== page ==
Q. I retired with 21-plus years of military service and am now a federal employee.
I retired about 13 years ago and have been collecting military retirement.
I have been a federal employee for about 11 years. Can I still buy back my military service? If so, would it be worth it, and how does that work?
A. Yes, you can make a deposit to get credit for your active-duty service.
To do that, you’ll need to complete a copy of Form RI-20-97, Estimated Earnings During Military Service, and mail it to the military finance center for your branch of service with a copy of your DD 214, Report of Transfer or Discharge. When you get that information, take it to your payroll office with a copy of your DD 214 and a Standard Form 3108.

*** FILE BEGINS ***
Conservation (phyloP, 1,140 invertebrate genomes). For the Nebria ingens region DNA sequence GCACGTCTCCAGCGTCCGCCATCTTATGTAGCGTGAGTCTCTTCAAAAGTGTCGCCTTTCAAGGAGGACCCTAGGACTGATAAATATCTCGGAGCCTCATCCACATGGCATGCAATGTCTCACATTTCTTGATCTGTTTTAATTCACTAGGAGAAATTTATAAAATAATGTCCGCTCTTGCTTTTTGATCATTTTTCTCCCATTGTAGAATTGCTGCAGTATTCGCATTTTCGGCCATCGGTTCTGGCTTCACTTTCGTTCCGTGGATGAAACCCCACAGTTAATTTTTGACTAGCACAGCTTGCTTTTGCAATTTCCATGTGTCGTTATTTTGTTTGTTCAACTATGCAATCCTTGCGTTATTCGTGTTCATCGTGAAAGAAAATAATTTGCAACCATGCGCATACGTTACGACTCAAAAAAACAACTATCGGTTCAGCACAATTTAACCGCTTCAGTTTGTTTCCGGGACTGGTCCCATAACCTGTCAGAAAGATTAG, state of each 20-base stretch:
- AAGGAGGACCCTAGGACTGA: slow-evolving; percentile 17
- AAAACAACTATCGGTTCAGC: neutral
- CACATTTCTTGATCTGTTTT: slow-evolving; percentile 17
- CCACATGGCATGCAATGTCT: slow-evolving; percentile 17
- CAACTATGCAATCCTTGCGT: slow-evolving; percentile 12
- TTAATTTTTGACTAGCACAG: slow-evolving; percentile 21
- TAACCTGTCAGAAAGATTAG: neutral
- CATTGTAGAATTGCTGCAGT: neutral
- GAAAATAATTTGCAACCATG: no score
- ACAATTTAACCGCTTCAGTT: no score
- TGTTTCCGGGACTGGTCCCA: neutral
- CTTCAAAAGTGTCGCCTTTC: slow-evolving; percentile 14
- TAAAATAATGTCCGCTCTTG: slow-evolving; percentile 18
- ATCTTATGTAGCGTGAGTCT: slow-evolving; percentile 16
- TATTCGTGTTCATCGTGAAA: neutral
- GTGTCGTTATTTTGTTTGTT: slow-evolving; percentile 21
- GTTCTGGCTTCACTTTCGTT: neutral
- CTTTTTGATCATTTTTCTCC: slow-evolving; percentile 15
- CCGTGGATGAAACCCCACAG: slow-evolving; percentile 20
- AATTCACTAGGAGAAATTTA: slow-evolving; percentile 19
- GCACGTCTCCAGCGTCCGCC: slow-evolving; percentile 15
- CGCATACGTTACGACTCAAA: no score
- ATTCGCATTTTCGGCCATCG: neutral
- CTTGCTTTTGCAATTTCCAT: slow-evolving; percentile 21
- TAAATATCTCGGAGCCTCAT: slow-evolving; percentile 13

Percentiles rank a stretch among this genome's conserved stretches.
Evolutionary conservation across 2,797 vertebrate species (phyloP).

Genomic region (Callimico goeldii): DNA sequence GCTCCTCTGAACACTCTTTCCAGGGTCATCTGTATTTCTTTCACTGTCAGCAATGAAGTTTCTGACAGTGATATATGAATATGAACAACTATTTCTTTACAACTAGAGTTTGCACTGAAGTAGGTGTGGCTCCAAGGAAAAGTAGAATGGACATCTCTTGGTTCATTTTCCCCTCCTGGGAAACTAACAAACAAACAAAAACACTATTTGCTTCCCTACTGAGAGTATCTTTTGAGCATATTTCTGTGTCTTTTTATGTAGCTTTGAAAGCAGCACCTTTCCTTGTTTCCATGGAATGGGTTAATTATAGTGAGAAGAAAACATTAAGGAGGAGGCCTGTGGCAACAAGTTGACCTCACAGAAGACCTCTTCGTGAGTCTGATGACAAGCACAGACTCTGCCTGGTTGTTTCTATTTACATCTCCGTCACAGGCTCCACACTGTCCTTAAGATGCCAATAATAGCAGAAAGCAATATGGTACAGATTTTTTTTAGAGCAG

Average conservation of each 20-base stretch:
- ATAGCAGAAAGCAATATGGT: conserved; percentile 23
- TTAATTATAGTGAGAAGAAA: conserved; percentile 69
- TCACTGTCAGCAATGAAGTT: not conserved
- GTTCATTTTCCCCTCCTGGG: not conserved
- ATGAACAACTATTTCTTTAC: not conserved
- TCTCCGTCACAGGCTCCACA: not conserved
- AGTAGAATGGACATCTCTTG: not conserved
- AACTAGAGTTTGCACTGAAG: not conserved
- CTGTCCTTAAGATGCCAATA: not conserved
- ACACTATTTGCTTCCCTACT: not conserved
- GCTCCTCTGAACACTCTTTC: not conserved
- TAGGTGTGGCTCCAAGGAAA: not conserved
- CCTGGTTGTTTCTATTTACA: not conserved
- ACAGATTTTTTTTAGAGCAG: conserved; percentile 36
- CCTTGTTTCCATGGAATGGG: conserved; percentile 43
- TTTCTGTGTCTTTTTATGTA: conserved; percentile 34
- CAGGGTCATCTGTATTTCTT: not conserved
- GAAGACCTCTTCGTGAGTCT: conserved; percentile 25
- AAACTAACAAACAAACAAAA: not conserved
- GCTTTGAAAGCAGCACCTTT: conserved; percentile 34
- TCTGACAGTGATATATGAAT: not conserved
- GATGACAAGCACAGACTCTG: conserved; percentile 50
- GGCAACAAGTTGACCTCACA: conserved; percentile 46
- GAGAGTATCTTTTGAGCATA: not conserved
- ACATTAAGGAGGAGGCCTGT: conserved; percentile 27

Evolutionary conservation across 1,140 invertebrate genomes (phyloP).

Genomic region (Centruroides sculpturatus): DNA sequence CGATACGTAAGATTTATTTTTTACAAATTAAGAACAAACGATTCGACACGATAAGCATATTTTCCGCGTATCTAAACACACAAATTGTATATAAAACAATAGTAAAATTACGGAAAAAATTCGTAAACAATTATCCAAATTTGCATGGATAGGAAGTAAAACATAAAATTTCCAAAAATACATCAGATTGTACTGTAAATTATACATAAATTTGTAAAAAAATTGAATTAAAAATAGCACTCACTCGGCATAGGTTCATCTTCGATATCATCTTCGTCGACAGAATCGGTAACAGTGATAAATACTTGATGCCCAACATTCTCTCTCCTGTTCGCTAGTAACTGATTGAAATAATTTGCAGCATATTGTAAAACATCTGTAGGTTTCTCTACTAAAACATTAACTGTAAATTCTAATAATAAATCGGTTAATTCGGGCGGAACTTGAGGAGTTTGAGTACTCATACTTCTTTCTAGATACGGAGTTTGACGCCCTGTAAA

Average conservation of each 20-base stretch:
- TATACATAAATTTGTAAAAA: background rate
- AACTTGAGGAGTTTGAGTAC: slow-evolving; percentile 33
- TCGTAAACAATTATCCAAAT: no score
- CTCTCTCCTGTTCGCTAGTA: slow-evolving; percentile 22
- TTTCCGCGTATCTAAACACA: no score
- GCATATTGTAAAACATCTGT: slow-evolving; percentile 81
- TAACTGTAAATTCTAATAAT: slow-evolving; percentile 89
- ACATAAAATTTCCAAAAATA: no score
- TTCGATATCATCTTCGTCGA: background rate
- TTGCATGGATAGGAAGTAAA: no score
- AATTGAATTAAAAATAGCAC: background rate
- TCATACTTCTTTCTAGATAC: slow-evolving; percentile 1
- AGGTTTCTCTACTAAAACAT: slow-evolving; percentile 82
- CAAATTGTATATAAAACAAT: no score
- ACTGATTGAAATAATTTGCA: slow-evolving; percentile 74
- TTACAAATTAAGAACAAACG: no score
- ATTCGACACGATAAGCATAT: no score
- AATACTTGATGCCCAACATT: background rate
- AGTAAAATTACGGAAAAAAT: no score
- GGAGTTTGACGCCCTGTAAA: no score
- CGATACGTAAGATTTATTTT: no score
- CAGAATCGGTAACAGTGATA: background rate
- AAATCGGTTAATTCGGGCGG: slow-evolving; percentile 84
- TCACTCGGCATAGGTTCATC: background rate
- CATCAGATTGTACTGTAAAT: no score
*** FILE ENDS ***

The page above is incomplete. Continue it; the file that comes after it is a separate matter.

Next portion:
Your payroll office will figure out how much you owe and arrange for you to make the deposit if you decide to do that.
If you make a deposit, you’ll get credit for your active-duty service in determining your total years of civilian service and have it used in the computation of your annuity. However, there’s a potential downside to making a deposit that you’ll have to consider. At retirement, you’ll have to waive your military retired pay. If you don’t, credit for that active-duty service will be eliminated and the amount you deposited returned to you, with accrued interest.